The first railway in what was then Dahomey was opened in 1906 between the port of Cotonou and Ouidah, a distance of 47km. The gauge chosen was metre gauge, typical for a French colonial railway of the time. The main line was extended in stages to reach Parakou (437km from Cotonou) by 1936. When other lines were built, the original line became know as the Northern Line. The other lines were the Eastern Line from Cotonou to Pobé (107km) and the Western Line, a branch from the Northern Line at Pahou to Ségboroué (33km). The newer lines were closed in the latter half of the 20th century, leaving only the Northern Line open until the reopening of a short stretch of the Eastern Line from Cotonou to the capital, Porto Novo, in 1999.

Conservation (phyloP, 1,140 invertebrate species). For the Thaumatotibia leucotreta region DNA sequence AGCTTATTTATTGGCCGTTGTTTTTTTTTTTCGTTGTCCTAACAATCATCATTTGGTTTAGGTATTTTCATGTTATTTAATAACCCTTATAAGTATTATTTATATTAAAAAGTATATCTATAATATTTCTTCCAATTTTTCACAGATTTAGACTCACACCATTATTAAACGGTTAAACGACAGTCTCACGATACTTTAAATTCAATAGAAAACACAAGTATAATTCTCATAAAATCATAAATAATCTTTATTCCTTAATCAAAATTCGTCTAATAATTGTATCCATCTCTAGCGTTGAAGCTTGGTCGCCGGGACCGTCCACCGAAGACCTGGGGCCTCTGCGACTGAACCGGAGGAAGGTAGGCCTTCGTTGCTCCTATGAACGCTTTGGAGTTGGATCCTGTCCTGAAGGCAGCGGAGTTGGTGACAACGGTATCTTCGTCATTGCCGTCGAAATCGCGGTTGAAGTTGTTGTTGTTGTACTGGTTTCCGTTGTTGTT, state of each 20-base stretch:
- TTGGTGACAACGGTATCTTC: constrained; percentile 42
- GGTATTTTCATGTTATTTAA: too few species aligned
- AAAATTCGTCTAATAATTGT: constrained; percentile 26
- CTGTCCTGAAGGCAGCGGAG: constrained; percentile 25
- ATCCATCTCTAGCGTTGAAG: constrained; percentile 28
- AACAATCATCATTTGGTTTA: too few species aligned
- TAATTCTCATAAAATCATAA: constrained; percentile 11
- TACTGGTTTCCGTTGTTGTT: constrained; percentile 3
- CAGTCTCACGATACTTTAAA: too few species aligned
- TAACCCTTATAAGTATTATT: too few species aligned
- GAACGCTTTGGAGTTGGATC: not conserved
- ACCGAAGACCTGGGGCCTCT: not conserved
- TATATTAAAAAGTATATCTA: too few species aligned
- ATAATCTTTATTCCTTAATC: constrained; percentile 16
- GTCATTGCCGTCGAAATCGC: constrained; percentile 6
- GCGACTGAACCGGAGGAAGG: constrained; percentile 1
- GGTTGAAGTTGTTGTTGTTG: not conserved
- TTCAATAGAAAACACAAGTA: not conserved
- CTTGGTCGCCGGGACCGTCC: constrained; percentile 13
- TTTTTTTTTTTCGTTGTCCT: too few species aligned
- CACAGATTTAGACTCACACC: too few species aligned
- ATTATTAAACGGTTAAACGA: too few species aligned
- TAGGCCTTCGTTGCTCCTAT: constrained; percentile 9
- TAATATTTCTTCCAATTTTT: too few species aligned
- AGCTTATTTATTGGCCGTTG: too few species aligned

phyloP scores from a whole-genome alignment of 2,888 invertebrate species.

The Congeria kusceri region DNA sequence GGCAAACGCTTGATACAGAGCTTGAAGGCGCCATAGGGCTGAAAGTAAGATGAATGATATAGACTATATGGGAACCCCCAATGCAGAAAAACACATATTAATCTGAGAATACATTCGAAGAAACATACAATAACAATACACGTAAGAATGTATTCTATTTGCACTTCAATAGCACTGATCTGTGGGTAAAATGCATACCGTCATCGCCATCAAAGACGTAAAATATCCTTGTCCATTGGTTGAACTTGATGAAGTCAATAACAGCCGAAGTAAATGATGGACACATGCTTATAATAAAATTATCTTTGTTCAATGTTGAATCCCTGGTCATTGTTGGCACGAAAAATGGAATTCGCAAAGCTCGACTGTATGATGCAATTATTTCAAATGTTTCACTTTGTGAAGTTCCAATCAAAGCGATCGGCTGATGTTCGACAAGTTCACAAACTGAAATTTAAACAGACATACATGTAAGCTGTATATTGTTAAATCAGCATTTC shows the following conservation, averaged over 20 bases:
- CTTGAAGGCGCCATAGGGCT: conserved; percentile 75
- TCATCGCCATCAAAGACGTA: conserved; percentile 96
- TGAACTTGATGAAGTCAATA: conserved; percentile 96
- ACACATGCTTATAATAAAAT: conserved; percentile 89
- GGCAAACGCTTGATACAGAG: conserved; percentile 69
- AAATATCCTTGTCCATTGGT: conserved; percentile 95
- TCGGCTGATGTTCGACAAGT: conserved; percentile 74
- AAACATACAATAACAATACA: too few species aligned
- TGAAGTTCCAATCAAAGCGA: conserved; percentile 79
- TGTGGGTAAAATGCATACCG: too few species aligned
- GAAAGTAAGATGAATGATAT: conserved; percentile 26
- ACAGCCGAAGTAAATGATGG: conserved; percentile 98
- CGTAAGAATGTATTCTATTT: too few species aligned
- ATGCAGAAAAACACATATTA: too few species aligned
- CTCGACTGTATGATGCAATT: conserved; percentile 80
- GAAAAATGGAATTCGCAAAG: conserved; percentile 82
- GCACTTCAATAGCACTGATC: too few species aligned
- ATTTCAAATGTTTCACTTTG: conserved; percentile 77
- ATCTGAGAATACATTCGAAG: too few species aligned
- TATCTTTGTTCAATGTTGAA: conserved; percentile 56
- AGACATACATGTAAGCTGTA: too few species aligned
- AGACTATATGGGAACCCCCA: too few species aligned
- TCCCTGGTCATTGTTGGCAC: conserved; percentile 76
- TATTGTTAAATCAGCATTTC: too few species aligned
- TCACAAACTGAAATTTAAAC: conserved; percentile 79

In addition to the metre gauge network, several 600mm gauge railways were opened in the 1920s and 1930s, either as isolated industrial railways or as feeders to the metre gauge network. All had closed by the late 1940s or early 1950s.
In 2013, a concession was awarded for a 574km extension of the Northern Line from its terminus at Parakou to Miamey in Niger. The concession also involved rehabilitation of the remainder of the network and new passenger services. Work on the new line commenced the following year, but was halted in 2015 owing to a legal challenge and the withdrawl of the concession. The concession was re-let in 2018 and construction is believed to be progressing.